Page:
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Research by female authors less likely to be cited

Scientists publish findings in medical journals to share their work with the wider scientific community. One way to recognise the influence of an article on the community is by considering the number of citations it receives. This number indicates how many other publications rely on their work. A new study has found that work published by a female author in a high impact medical journal is significantly less likely to be cited in other publications in comparison to similar articles authored by men. How did this bias originate and what can we do about it? 

Between 2015 and 2018, 5554 papers were collected from five elite medical journals including The New England Journal of Medicine (the most cited medical journal in the world). Study results published within JAMA Network Open first highlighted that 36% of the primary, and 26% of the senior authors within the papers collected were female. What’s more, papers with a female primary author had one third fewer median citations than papers with a male author. Papers with a female senior author received a quarter fewer median citations and papers with both a female primary and senior author were cited half as much as similar articles with two male authors.  

Is citation counting important? Citations have long been used to evaluate the significance of a paper. Researchers cite publications for varying, sometimes subjective, reasons. These can range from paying homage to scientific greats of the field, correcting previous papers, and identifying previous work which deserves more credit. However, sometimes citations are just made to make a paper look more respectable. In fact, previous research has shown that only about 30% of deserving references of a paper are listed. Nonetheless, citation counting is still used today to evaluate the importance of a paper to the field. It also provides an accessible, simple, numeric value for institutions to assess the impact of a scientist when they consider who to hire or give grants to. In fact, this citation bias is putting the progression of female researchers’ careers on the line.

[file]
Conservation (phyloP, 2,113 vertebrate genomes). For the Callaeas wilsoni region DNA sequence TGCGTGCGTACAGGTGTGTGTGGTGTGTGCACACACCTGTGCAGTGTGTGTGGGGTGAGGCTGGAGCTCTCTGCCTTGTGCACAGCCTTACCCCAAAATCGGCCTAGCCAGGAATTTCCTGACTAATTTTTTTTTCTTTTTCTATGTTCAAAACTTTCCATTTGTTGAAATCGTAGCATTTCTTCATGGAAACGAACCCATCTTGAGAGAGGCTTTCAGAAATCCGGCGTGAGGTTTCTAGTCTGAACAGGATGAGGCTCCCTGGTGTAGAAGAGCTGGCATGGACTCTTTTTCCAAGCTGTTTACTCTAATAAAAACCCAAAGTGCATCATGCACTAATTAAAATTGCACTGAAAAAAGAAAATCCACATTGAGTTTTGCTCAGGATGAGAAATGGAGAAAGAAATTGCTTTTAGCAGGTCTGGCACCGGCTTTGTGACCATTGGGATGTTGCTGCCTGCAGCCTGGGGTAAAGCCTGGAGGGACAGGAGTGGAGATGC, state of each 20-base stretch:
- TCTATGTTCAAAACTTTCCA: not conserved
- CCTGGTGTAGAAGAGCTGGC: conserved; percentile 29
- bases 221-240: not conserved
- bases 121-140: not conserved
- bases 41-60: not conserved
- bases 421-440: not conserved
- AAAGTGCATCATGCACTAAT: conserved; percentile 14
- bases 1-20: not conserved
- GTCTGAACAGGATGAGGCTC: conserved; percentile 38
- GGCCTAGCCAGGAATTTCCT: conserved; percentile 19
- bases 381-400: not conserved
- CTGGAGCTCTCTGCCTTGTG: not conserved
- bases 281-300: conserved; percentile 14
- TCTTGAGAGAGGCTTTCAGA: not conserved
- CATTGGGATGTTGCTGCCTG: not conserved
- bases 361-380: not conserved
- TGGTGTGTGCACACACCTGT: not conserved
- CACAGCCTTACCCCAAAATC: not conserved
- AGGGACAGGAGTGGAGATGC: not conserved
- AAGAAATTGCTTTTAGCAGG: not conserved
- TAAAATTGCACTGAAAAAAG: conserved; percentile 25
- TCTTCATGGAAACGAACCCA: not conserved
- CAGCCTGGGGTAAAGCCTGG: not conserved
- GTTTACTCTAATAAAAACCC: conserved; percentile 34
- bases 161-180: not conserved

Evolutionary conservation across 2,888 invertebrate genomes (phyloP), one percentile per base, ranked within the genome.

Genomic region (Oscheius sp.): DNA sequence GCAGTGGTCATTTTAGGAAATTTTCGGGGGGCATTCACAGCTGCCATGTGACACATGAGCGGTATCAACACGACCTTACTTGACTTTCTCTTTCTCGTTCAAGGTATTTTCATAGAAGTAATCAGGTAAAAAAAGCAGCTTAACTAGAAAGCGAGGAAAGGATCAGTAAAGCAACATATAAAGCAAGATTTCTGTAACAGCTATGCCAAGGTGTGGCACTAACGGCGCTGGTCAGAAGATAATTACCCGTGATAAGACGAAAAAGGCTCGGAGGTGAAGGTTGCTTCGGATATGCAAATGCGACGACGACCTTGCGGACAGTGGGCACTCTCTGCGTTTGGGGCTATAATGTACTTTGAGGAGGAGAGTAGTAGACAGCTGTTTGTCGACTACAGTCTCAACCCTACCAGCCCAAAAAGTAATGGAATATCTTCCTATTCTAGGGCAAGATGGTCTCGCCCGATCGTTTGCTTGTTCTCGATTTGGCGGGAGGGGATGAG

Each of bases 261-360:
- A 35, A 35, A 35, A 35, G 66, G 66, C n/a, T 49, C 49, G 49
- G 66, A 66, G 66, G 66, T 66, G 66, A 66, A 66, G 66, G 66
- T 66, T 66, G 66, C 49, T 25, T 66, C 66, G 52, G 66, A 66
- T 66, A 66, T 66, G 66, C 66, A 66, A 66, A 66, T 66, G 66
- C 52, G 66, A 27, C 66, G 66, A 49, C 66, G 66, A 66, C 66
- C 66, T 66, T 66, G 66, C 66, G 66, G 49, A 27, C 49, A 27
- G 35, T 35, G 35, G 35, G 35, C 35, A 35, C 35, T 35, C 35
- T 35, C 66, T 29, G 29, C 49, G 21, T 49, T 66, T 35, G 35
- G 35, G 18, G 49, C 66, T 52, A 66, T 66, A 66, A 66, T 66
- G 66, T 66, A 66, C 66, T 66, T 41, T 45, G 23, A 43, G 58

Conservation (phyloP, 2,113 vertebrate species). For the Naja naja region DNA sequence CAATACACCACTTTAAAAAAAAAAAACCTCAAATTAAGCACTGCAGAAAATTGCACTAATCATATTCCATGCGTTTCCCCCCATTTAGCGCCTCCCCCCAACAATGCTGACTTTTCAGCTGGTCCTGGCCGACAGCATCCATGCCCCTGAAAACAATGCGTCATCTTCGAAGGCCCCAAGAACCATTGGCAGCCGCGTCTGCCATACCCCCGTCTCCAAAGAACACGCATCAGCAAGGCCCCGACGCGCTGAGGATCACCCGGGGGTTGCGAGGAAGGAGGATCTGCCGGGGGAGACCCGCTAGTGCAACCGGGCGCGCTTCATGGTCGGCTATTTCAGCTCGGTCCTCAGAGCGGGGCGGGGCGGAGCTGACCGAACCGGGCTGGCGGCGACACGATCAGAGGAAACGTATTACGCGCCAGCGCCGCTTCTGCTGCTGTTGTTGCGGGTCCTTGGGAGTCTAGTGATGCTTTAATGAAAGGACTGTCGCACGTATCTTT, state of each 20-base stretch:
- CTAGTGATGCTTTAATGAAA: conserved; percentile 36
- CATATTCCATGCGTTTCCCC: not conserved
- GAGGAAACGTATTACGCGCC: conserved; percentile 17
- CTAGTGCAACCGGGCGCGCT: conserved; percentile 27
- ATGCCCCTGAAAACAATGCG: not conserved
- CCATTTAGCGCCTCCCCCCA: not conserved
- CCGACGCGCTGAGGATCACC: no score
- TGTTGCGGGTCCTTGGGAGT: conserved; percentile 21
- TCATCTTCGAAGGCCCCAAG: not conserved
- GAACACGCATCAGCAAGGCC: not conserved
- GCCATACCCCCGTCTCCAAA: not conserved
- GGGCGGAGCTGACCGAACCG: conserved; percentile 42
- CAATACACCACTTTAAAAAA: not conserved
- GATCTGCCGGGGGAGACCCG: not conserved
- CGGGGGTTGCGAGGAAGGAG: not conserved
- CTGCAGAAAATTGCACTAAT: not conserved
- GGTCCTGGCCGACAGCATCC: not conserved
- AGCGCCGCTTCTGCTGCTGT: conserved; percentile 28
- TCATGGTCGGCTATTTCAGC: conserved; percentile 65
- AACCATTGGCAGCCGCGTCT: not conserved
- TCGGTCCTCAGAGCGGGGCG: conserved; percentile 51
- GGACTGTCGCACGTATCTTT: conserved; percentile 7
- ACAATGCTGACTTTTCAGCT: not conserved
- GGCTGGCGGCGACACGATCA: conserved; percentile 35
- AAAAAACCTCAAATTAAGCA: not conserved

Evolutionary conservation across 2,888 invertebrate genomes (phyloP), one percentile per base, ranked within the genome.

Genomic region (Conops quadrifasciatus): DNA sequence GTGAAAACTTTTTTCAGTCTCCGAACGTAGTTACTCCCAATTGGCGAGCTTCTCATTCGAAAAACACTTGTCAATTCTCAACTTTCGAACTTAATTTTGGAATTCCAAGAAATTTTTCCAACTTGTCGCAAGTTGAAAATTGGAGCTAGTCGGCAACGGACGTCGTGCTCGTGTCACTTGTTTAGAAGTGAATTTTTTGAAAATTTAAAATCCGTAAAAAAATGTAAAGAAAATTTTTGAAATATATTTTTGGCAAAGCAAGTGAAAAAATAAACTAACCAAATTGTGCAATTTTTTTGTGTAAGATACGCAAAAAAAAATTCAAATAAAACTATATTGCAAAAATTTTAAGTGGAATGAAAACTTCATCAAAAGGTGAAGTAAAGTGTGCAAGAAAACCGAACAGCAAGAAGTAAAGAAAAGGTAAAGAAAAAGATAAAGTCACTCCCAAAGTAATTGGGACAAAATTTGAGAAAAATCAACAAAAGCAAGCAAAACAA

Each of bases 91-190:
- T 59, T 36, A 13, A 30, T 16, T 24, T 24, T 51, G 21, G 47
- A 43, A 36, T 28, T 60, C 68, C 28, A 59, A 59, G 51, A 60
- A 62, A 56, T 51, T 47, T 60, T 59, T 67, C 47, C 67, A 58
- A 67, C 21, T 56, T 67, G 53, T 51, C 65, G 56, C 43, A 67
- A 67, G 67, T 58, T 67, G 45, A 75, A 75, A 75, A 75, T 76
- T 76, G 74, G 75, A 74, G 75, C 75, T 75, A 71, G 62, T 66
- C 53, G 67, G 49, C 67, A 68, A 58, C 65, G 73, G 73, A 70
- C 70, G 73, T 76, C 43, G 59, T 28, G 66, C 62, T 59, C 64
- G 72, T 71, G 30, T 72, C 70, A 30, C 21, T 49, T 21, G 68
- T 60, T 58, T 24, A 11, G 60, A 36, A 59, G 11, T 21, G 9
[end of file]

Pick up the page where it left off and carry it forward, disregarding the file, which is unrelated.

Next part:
Citations have long been used to evaluate the significance of a paper

Why is there this bias? A current bias within medical research involves the visibility of researchers within the community. Female researchers are under-represented at scientific conferences. This could mean that female scientists do not have a platform to share their work so readily. Conference attendees may remember the work of conference speakers and cite this in comparison to searching for other similar material online. Women also have smaller STEM networks so, compared to collaboratively sharing their work, female researchers may remain less represented than males within medical journals. 

It is not just about other scientists citing your work, however. How often do you self-cite your work? A study published in Socius: Sociological Research for a Dynamic World in 2017 analysed 1.5 million research papers. It found that almost 10% of all citations between 1779 and 2011 were self-citations. It also published results highlighting that in the last 20 years, men were 70% more likely to self-cite than a woman.

Implicit bias could also be involved, says Julie Silver, medical researcher at Harvard Medical School. An unconscious bias is a prejudice one may hold whilst living in an unequal society. It is certainly possible to genuinely support equality and yet still hold prejudices unconsciously. Within the scientific community this could mean that you may not attend a conference with a female speaker, or you may not value her work as much as if a man presented it to you. Research spearheaded by Silvers has shown that medical societies are less likely to advertise female researchers’ work in newsletters or give them awards. This once again highlights the importance of visibility. If women are not getting the visibility they deserve in the field, other researchers are less likely to remember their work. Reshma Jagsi, radiation oncologist at the University of Michigan suggests “it shows just how much impact unconscious biases can have”.

There are simple fixes which can help shift this bias, but they require commitment. Conferences should invite female speakers so they can share their work and underfunded female led scientific fields, such as gynaecology, deserve more grants. It is also important to begin the conversation with researchers about how they choose to cite papers. Considering the gender of the papers you cite could help support female researchers who have a lot to give to the scientific community.

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